Water: Nonpoint Source Success Stories
Coos Coquille Watershed -
Haynes Inlet Project Allows Shellfish Beds to Reopen
Coos County, Oregon, has long been economically dependent on resource-related industries, such as agriculture, timber, and fisheries. Cutbacks in employment opportunities in these industries can cause economic decline throughout the area. The county is currently working to diversify employment opportunities and to enhance its historical resources. Expansion of the shellfish industry is one opportunity to diversify county employment opportunities.
Haynes Inlet has been identified as a desirable shellfish production area because it provides rich mudflats and clam waters during storms. However, shellfish production had to be prohibited in this portion of the Coos Bay Estuary because of elevated fecal coliform counts.
The estuary has three fresh water inputs: Larson, Palouse, and the much smaller Hollow Stump Creeks. In 1983, the two larger tributaries, Larson and Palouse creeks, exceeded the standard for fecal coliform in waters used for contact recreation. When these creeks enter the estuary, the fecal coliform is carried into the Haynes Inlet area.
Spontaneous, piecemeal initiatives
In 1991, the Oregon Department of Fish and Wildlife (ODFW) entered into a funding agreement with the EPA to begin enhancing fish habitat on Palouse Creek. Meanwhile, staff from the Division of Health's Shellfish Program, in cooperation with ODFW, began a water quality evaluation and the Division of Health completed a sanitary survey of the area. In the latter project, each home was visited to document the condition of its on-site septic system and other potential nonpoint sources of pollution. The Oregon Department of Agriculture also met with the owners of a Confined Animal Feeding Operation to address its potential for fecal coliform problems. Although some links existed between these projects, they were not coordinated, and their goals were not defined.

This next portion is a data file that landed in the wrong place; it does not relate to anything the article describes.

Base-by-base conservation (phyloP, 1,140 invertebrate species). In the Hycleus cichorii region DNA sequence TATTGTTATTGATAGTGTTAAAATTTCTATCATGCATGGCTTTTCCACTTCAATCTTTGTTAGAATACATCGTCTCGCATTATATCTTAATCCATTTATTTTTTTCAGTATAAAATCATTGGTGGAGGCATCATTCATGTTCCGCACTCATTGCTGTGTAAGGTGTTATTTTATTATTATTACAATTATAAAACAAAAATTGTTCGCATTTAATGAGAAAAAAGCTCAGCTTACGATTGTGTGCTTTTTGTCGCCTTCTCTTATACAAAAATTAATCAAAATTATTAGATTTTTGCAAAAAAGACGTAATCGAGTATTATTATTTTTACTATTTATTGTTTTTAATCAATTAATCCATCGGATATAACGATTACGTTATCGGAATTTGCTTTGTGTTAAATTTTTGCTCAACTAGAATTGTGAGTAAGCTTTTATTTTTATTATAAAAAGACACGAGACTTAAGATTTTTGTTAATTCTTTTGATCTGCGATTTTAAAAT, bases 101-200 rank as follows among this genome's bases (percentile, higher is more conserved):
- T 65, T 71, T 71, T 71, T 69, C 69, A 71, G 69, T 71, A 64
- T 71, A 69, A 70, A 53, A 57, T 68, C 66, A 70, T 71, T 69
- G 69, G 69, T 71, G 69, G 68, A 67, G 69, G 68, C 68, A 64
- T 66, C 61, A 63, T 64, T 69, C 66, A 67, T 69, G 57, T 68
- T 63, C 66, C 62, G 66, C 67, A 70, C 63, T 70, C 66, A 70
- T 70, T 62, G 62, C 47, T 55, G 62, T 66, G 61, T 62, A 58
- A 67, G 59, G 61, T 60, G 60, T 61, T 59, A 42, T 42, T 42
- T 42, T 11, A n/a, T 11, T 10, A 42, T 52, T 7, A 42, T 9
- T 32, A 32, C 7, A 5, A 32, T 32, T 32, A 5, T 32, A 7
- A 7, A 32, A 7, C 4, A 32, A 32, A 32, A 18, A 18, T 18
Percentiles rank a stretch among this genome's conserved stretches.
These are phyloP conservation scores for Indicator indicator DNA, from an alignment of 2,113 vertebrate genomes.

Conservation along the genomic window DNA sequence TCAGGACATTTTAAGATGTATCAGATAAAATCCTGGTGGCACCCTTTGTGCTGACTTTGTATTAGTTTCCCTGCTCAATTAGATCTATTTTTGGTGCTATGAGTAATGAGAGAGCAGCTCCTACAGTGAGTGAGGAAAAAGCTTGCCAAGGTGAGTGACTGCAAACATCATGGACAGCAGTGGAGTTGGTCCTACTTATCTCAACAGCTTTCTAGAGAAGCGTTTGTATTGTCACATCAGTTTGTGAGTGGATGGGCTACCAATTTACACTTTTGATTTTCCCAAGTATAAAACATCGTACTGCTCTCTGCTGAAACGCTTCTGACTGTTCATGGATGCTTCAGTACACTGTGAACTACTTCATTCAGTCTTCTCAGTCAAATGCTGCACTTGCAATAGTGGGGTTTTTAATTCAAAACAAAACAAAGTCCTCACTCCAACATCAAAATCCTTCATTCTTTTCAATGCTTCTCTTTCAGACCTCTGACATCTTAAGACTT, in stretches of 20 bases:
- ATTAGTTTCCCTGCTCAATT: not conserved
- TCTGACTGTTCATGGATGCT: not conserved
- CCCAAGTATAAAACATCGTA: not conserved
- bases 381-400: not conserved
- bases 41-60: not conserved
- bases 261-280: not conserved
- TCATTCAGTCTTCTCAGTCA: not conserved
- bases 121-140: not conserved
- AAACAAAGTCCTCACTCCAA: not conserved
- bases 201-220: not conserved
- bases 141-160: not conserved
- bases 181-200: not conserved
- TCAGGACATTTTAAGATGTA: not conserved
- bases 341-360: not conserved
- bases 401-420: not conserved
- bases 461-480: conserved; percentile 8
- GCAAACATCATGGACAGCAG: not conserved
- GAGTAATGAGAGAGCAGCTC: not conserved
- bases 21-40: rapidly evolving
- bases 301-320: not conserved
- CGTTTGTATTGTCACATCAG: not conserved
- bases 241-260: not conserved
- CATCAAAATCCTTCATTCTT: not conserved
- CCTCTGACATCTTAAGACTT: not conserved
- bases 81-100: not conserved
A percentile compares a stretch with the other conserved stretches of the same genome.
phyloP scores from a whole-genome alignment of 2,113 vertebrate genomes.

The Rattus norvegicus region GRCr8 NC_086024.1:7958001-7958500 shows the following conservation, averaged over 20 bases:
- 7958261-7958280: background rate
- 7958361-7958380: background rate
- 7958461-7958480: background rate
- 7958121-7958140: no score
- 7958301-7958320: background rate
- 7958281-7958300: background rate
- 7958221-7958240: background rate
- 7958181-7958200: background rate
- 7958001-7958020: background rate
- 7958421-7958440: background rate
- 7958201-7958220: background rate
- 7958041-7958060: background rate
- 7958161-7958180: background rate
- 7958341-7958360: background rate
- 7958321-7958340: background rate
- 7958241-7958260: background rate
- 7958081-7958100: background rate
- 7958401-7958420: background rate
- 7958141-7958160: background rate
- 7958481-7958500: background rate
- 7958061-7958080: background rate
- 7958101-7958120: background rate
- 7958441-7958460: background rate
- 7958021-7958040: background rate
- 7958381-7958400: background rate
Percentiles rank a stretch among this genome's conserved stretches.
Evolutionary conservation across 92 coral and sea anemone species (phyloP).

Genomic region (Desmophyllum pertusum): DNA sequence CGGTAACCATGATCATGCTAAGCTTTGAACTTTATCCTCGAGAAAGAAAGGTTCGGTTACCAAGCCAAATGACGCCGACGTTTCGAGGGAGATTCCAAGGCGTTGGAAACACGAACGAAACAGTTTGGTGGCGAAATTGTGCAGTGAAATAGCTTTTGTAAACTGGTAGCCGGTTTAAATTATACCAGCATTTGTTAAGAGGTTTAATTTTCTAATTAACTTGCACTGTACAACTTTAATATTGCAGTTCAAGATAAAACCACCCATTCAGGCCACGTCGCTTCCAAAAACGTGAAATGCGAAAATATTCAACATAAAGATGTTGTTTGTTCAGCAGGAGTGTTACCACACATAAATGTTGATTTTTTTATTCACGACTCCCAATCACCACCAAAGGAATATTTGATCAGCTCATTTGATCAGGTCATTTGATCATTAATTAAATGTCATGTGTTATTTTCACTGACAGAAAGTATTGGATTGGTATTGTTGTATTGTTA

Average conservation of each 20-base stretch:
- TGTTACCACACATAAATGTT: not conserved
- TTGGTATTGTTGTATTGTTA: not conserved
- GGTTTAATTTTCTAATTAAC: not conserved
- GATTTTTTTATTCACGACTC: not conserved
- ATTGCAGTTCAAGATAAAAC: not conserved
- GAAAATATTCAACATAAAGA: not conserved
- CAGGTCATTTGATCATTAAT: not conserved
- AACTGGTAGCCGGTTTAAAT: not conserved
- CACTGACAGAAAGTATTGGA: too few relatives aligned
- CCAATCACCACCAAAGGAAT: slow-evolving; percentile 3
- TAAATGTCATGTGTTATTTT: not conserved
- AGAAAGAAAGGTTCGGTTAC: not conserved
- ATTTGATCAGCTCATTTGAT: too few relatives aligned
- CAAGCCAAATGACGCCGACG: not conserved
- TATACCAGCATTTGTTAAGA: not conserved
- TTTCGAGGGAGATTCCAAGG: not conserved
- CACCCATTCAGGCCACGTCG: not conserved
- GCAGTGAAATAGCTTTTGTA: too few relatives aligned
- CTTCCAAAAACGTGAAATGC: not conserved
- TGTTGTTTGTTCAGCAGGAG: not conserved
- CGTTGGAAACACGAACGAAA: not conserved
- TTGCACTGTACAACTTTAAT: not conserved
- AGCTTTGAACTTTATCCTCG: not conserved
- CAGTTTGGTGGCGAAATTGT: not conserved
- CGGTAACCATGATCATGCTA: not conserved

Next, a coordinated effort began to bring the community and these many agencies together through a series of meetings. Invited agencies included the Oregon Department of Agriculture, Oregon Health Division, Coos Estuary Shellfish Task Force, USDA Natural Resources Conservation Service, Oregon State University Extension Service, Oregon Department of Fish and Wildlife, Water Resources, Coos County Commissioners, and Economic Development. It was the first coordinated effort between government and private landowners to resolve resource issues.
Shellfish beds reclassified
If mutual goals are identified and peer pressure applied on a community level, the effort can be successful. Downstream users began asking upstream sources for help. The perception that agency and landowners have different and mutually exclusive goals is slowly being dispelled. Mutually acceptable approaches have begun to surface that pave the way for project implementation. Many area landowners have stepped forward and implemented projects on their properties.